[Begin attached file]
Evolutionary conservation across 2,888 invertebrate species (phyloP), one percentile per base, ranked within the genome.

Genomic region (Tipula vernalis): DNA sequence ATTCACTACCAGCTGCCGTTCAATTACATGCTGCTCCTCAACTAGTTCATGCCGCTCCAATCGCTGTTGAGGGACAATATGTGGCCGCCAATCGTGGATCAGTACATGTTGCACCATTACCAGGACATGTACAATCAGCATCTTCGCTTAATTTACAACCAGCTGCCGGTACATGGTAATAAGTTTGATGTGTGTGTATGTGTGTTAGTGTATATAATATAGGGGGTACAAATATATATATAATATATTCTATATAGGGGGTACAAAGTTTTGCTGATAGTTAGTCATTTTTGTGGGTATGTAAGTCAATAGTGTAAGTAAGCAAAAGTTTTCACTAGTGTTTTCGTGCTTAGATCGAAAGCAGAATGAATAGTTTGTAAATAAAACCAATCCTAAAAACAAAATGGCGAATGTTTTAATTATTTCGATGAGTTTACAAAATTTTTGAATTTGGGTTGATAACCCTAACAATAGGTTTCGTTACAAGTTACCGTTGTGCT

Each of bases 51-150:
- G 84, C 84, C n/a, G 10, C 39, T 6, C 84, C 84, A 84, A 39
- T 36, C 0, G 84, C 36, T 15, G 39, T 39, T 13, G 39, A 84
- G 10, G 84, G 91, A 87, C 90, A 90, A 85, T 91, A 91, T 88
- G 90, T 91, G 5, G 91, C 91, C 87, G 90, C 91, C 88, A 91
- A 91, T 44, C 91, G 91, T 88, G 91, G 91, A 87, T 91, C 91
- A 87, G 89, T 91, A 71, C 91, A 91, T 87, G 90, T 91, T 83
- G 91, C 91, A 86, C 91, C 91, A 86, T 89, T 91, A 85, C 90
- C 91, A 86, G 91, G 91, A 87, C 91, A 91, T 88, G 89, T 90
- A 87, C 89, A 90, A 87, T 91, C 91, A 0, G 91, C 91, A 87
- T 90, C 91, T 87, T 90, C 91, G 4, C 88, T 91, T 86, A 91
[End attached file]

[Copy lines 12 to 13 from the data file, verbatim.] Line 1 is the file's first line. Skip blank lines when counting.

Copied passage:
- A 87, C 89, A 90, A 87, T 91, C 91, A 0, G 91, C 91, A 87
- T 90, C 91, T 87, T 90, C 91, G 4, C 88, T 91, T 86, A 91